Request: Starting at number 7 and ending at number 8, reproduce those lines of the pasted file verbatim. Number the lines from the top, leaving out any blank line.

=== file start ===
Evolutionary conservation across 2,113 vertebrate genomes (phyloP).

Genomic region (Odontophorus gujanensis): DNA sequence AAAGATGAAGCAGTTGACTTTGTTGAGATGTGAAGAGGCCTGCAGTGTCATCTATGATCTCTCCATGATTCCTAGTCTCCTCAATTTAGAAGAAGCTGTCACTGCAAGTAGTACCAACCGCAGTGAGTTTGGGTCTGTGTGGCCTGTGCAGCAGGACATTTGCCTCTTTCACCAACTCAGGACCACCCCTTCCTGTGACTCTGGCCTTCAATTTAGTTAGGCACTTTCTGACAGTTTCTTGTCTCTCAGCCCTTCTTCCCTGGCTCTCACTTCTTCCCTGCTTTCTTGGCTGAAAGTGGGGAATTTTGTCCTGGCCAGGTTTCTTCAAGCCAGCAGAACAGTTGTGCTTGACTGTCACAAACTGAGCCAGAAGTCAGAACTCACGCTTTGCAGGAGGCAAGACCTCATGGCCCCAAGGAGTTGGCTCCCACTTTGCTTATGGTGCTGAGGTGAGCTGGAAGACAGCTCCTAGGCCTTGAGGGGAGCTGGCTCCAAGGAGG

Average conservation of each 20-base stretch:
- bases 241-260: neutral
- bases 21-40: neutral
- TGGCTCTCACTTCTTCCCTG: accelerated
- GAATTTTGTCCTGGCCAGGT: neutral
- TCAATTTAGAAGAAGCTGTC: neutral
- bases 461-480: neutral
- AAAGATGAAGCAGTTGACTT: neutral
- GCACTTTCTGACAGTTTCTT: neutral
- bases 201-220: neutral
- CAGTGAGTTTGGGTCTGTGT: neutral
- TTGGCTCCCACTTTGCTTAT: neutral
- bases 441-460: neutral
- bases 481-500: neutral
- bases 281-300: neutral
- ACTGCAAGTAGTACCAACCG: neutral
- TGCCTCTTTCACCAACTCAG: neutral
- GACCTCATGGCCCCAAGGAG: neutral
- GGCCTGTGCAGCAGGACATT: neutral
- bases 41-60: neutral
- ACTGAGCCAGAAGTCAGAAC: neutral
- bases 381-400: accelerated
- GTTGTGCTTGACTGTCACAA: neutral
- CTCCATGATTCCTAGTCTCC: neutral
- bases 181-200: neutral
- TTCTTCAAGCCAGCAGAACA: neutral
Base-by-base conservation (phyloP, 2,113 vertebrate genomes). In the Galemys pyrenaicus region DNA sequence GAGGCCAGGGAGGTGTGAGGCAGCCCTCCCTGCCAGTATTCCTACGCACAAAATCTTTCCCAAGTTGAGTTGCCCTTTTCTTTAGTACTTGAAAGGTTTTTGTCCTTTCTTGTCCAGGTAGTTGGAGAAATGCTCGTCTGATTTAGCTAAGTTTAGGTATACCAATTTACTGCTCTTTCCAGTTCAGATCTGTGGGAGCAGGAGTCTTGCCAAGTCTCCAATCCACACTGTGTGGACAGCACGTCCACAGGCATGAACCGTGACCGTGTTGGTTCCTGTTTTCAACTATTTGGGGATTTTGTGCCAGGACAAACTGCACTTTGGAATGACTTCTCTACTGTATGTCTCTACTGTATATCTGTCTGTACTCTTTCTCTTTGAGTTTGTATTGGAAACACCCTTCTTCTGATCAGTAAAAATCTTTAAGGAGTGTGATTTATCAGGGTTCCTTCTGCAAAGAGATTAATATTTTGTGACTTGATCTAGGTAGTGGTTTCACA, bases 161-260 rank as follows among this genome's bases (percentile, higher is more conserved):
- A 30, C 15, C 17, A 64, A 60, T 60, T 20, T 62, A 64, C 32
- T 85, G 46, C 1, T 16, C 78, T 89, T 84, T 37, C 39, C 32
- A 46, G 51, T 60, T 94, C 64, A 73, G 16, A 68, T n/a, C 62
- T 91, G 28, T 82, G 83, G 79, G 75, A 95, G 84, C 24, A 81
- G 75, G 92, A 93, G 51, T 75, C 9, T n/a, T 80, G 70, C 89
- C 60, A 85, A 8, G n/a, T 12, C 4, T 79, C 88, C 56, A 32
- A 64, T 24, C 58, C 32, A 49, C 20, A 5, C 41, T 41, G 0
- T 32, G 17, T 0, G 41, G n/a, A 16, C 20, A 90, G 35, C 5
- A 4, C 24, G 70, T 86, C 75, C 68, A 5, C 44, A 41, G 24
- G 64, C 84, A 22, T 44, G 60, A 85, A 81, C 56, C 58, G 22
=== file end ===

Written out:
- GAATTTTGTCCTGGCCAGGT: neutral
- TCAATTTAGAAGAAGCTGTC: neutral